I love reading articles about tech gear I don’t have and probably won’t be in the market for any time soon.
There’s this howler right now in the New York Times / International Herald Tribune about how BlackBerry owners are so embarrassed and ashamed of their devices because of the many things they can’t do in comparison to an iPhone or other Android device.
BlackBerry outcasts say that they increasingly endure shame and public humiliation as they watch their counterparts use social networking apps that are not available to them, take higher-resolution photos, and effortlessly navigate streets – and the Internet – with better GPS and faster browsing.
In the next sentence we discover how these luckless BlackBerry-owning wretches are forced to do things that most everyone did about five years ago:
This means that they have to request assistance to get directions, book travel, make restaurant reservations or look up sports scores.
Imagine having to contact another human being to find out a piece of information, even if it is only to ask another human being with a better device to gather said information from the Internet.
And what about that shame? Unless you’re psychopathic, shame happens to us all. We feel shame and even public humiliation when we realise that everyone knows we’ve done something most consider to be wrong. So should I feel ashamed because I freely admit to my readers that I do not own a BlackBerry, or an iPhone, or an Androgizmoid? That all I need is a Nokia cellphone and that no, I don’t have an app for whatever it is you’re looking for? Is it humiliating to do as I’ve always done and look up the sports scores in a newspaper?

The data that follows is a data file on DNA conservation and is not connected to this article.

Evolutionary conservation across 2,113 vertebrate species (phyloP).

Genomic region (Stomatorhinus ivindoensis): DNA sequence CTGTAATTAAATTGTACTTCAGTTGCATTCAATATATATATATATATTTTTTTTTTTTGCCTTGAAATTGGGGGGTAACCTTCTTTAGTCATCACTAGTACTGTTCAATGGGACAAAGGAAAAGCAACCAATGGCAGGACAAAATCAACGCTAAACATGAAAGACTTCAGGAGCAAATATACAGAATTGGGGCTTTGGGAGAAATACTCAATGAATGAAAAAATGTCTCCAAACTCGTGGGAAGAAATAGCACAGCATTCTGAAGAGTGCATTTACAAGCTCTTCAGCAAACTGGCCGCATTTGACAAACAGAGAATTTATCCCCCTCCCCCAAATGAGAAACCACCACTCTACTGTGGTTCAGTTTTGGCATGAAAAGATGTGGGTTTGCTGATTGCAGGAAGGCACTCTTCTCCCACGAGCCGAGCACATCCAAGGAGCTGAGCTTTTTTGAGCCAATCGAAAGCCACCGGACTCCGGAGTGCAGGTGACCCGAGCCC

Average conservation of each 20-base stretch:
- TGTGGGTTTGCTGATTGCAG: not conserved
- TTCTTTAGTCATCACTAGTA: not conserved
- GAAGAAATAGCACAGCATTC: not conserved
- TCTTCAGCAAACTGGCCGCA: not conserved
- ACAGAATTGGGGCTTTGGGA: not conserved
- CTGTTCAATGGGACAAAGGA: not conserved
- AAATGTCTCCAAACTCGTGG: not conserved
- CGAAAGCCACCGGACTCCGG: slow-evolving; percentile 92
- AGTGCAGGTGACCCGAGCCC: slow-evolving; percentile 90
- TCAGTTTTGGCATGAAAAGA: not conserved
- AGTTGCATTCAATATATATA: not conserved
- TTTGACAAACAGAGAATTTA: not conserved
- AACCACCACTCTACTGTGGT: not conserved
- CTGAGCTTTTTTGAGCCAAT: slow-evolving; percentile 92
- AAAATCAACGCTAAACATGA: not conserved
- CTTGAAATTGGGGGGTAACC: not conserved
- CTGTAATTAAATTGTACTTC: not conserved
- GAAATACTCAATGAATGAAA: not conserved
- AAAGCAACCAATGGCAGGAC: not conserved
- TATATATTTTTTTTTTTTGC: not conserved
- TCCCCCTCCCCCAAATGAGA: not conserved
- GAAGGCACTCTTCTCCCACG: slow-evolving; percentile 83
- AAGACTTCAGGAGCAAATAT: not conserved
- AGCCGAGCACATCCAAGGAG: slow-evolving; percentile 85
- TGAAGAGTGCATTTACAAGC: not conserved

And what about holders of older iPhones? Will they start having to hide them under a book or buy camouflage because their version doesn’t have the fastest connection technology? Where is this obsession with tech taking us when our measure of our place in society is how many bazillagigabytes of information we can stream while eating ice cream and crossing the street?
I don’t know, maybe living in Germany for 15 years has atrophied my sense of irony, but the tone of the article was pretty straight-forward. And its message is simple, updated for today: keep up with the Joneses, or feel the shame. It’s been the same since people first started to wear clothing and seek warm shelter.
I do know that smartphones are capable of transforming the way we live our lives, and maybe mine would change for the better if I got one. The fact that most everyone I know has or wants one makes me wonder how it is I keep missing the point. I’m tempted sometimes, but for now – just for now – no thanks. I want to hold on to a bit of my old ways a little longer. Maybe like the vinyl I listened to while writing this, cellphones will one day come back into fashion and I won’t have to feels like such a schmuck all the time.